Sir Alistair MacFarlane died on 2 November 2021. He was Professor of Engineering at Cambridge from 1974-89 and a Fellow of Selwyn College, then Vice-Master in 1980.
Alistair had a life-long fascination with feedback systems. With his research at UMIST and Cambridge he was regarded as a world-leading figure in computer-aided graphical design methods for multi-variable feedback systems. He was also a visionary leader, founding the Information Engineering Division and establishing computer aided teaching facilities in the undergraduate programme.Professor Jan Maciejowski and Professor Keith Glover
Alistair was born on the 9th of May 1931 in the Prestonfield district of Edinburgh.
Inspired by his father’s love of model making Alistair designed an entry for a national competition that, like some real-life prototypes crashed spectacularly on its maiden flight. As an avid reader of model magazines he became aware that the major activities in this, as in so many other fields, took place well south of the border. On a visit as a schoolboy to an aunt in Croydon, he was able to go up to London to visit the national model engineering exhibition, which made a deep impression on him and no doubt made him start to think about becoming an engineer.
The release of information at the end of the war in newspaper articles, cinema newsreels and government HMSO publications about wartime technical developments fired Alistair’s imagination and confirmed his intention to be an engineer. He became fascinated by Radar, and decided that is what he wanted to be involved in. He decided to study electrical engineering at Glasgow University on a sandwich degree course. The industrial experience was with Metropolitan Vickers in Manchester, where he first encountered feedback control systems and where he worked after graduation until 1959.
He joined the staff of the Electrical Engineering Department of Queen Mary College at the University of London in 1959, and spent six very fruitful years there. His motivation in joining a university department was to be able to do research. He registered as a part-time doctoral student. He had no clear idea of what area to work in, other than a deep interest in feedback theory and its applications.
He went to the University of Manchester Institute of Science and Technology (UMIST) in 1966, initially as a Reader. The Science Research Council created 3 'Centres of Excellence' in Control Engineering and UMIST was one of the three, the other two being Imperial College and Cambridge. Alistair was appointed a Professor in the newly-created Control Systems Centre.
He was elected in 1974 to a newly established Chair of Engineering at Cambridge, and became Head of the newly-formed Control and Management Systems Division. (The ‘Management Systems’ element later became the Judge Business School, and the ‘Control’ element merged with other groups to form the current Information Engineering Division.) At both UMIST and Cambridge, Alistair’s mission was to extend the frequency domain techniques for the analysis and design of feedback amplifiers and servomechanisms, which had been pioneered principally by Bode and Nyquist in the 1930's, to more general and complex control systems. The particular challenge was multivariable systems, in which several interacting quantities need to be controlled simultaneously. He was convinced that existing graphical methods had to be generalised if such systems were to be tackled routinely by engineers, and he was an early proponent of computer-aided design to support such methods as they were developed. He also had a deep interest in complex-variable theory, and spent much of his career looking for suitable generalisations, convinced that these would lead to graphical methods.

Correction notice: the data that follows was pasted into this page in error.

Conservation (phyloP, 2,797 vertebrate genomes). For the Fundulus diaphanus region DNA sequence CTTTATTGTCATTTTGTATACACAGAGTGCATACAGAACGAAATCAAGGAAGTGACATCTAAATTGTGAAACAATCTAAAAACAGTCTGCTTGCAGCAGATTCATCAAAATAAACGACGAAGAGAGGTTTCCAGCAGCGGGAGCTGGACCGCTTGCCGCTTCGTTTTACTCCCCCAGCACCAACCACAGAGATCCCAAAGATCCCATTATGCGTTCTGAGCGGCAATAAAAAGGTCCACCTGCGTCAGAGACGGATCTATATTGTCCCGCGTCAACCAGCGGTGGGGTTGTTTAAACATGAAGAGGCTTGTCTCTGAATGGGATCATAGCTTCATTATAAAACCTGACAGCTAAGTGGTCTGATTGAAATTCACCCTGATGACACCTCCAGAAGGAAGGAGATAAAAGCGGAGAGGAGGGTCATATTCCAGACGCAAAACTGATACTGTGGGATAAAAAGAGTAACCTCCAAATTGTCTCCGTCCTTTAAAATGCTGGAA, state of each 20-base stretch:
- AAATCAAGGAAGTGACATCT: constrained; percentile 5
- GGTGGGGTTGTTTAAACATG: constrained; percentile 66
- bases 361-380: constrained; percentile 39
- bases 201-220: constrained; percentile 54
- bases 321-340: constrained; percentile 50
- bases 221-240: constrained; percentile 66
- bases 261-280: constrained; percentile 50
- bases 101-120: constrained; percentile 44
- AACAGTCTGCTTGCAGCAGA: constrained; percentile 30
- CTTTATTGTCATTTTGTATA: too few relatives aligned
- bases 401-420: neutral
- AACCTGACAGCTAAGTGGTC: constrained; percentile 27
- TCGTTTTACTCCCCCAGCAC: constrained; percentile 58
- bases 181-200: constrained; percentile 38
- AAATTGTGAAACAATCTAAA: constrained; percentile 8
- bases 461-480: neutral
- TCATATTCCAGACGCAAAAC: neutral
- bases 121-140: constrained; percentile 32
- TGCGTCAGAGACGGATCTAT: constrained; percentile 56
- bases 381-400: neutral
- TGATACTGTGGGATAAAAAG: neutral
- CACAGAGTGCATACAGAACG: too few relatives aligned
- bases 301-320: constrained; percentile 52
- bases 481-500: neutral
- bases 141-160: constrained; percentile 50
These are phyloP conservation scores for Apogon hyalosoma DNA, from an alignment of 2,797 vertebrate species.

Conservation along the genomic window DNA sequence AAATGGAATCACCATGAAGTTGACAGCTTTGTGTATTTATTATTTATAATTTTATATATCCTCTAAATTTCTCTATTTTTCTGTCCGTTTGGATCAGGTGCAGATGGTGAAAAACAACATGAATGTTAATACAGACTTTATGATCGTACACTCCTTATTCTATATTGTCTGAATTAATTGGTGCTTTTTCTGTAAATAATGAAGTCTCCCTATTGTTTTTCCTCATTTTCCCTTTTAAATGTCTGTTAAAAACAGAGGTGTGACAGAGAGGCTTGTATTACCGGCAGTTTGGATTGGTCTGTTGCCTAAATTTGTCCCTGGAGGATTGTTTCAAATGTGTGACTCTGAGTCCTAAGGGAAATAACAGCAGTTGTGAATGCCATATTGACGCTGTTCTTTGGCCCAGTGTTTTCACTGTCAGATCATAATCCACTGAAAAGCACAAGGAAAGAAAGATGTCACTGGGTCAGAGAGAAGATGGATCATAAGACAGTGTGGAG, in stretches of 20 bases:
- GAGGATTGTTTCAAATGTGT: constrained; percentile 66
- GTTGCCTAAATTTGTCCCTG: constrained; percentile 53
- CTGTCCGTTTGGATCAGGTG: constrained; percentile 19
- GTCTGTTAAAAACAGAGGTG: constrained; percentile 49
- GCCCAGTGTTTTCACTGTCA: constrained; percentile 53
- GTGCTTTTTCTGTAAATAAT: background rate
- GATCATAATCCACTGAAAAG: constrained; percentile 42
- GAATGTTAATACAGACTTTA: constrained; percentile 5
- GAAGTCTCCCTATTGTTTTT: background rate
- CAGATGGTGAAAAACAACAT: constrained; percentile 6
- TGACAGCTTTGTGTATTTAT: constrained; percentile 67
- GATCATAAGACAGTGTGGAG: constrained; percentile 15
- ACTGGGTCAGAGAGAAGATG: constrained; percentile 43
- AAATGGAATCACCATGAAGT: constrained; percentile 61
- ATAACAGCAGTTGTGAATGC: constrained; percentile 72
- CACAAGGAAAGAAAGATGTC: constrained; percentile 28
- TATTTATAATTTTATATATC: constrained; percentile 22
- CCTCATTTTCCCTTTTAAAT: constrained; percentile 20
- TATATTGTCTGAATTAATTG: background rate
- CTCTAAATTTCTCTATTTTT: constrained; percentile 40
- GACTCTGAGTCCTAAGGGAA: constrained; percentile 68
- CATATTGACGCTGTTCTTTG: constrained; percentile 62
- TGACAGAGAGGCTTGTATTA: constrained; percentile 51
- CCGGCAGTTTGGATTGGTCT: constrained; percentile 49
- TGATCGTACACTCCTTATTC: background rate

He developed a worldwide reputation for this work, and had a large number of research students, many of whom became well-known Professors of Control Engineering.
After nearly fourteen years in the Department of Engineering at Cambridge, he felt that he had answered the basic questions about how classical frequency-response methods could be generalised.
"Alistair had a life-long fascination with feedback systems. With his research at UMIST and Cambridge he was regarded as a world-leading figure in computer-aided graphical design methods for multi-variable feedback systems. He was also a visionary leader, founding the Information Engineering Division and establishing computer aided teaching facilities in the undergraduate programme. Alistair was also a very supportive and encouraging PhD supervisor, who liked to see students going 'off-piste' in pursuit of their own ideas, although he was rigorous in criticising such ventures, without being discouraging." Professor Jan Maciejowski and Professor Keith Glover.
In 1989, he took the post of Principal and Vice-Chancellor of Heriot-Watt University in Edinburgh. After thirty-five years of working on feedback systems, it was time to move on to other things – and back to the city of his birth.
In early 1996 Alistair retired to pursue scholarship and research with a Leverhulme Foundation Senior Research Fellowship. His research then took a philosophical bent, with an increasing interest in notions of information, complexity and knowledge, and how these related to the future of machines.
At the same time he was appointed Academic Adviser to the proposed University of the Highlands and Islands, and in 2000 was appointed its Chief Executive, later to be elected its first Rector.
In 2011 Alistair was knighted ‘for services to higher education’.
Alistair was married to Nora, and after her death to Anwen. He is survived by his son (with Nora) Robert, who is a senior Civil Servant in the Cabinet Office.
With thanks to Professor Jan Maciejowski, Professor Keith Glover and Robert MacFarlane.